Equal Education (EE) welcomes Minister Motshekga’s statement on death of OBE

Home | Equal Education (EE) welcomes Minister Motshekga’s statement on death of OBE

EE welcomes the changes announced by Minister of Basic Education, Angie Motshekga in regard to the curriculum and its implementation, and we agree with her that these signal the beginning of the end of Outcomes Based Education (OBE) as reflected in the original Curriculum 2005 and the current National Curriculum Statement (NCS).

In her statement to the National Assembly on November 5, 2009, the Minister stated:

“The question on everyone's lips is why we do not, as Mamphela Ramphele always wants us to do, declare the death certificate of outcomes-based education, OBE? I must say that we have, to all intents and purposes, done so. So if anybody asks us if we are going to continue with OBE, we say that there is no longer OBE. We have completely done away with it."

Equal Education endorses this step on the part of the Department of Education. This follows a contribution made by EE to the Department of Education’s National Curriculum Statement (NCS review panel in response to a call for Public Comment on the) made in July 2009.As we explained in our submission, OBE is harmful to education, particular for poor and working class children:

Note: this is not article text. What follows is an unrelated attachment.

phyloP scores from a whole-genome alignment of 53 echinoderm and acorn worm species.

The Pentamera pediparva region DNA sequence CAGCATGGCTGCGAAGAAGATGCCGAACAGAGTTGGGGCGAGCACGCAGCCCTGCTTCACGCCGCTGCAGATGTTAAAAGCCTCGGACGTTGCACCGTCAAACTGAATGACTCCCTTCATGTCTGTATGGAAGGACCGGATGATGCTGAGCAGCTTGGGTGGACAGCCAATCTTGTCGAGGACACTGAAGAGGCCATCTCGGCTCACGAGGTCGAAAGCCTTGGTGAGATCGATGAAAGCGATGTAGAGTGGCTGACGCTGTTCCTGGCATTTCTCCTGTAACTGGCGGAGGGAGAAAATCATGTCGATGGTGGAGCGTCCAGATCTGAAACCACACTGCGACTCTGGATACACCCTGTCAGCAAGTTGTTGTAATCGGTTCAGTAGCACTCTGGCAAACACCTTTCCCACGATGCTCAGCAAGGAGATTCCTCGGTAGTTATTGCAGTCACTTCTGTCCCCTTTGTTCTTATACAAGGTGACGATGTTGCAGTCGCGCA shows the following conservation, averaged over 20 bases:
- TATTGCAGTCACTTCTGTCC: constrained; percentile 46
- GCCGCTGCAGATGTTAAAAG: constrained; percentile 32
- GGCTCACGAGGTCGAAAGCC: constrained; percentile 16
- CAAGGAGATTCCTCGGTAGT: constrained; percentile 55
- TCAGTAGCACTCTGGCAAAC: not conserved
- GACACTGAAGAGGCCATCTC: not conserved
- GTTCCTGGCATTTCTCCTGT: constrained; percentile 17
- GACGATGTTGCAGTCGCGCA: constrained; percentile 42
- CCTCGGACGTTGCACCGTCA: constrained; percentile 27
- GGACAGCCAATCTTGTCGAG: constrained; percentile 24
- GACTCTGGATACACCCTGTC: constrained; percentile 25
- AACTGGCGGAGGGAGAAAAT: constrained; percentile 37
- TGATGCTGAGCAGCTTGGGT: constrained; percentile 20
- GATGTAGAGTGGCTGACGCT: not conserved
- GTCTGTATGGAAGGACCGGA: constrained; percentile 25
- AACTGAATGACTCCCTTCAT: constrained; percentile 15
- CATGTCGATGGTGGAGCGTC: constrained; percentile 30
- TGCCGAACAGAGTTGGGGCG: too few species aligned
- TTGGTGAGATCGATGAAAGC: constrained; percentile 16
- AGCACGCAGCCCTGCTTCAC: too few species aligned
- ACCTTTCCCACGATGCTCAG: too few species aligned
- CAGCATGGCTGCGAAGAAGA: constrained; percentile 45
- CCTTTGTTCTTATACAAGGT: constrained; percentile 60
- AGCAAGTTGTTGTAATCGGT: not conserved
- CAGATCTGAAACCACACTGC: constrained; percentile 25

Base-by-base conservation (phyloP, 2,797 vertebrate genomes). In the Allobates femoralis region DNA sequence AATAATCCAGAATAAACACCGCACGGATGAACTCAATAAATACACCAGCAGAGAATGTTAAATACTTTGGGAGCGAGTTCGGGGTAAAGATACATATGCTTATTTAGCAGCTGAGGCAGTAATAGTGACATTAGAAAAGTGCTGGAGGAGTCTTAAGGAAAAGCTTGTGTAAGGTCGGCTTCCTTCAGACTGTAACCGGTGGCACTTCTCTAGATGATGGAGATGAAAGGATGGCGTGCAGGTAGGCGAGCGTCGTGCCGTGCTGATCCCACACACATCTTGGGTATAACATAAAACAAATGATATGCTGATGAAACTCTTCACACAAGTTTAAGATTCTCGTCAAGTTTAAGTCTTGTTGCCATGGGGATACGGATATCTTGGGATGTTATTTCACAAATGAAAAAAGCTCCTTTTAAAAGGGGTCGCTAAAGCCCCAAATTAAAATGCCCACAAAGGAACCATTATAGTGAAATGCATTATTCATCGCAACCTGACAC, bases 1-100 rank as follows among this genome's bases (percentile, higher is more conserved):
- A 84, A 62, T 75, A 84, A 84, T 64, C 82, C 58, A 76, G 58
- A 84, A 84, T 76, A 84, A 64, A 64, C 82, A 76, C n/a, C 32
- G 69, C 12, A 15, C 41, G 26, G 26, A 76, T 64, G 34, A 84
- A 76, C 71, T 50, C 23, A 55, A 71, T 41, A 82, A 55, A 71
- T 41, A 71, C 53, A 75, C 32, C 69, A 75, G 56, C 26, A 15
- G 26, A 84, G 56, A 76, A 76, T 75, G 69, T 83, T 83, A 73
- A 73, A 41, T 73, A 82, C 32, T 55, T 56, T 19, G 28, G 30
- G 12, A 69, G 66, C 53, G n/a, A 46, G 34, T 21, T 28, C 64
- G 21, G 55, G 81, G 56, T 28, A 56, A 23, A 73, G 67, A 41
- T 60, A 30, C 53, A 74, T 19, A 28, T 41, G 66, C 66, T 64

"Apartheid-era content, as defined by Christian National Education [CNE] attempted to indoctrinate young people into a narrow ideology and worldview. The curriculum changes, which began in the mid-1990’s, correctly set out to move away from such practices. The fundamental mistake however was to say that where apartheid education had a highly specified narrow content, the new curriculum should have an underspecified, open-ended, thin content. This choice was made in the pursuit of diversity and progress in that it intended to make relevant the everyday experiences of all children, rather than prioritising the culture of one particular group. The first error was to assume that teachers would be able to devise curricula and lessons for each unique setting. Rather, most of our teachers need specified curricula and lesson plans to help them deliver a quality education to their students. This is support that teachers deserve. The second error was to assume that poor children would be advantaged if their everyday experiences became the basis for their education at school. Instead this has resulted in poor children being further removed from the international knowledge economy into which they must be inducted if they are to become global citizens, and players in the national development of South Africa. In truth, the crucial first step in levelling the playing fields is to ensure that poor children acquire literacy and numeracy of the same standard as their privileged counterparts, so that they can go onto study mathematics, science, language and much else – this is the challenge of quality and equality in South African education, and it has been set back by our national curriculum choices."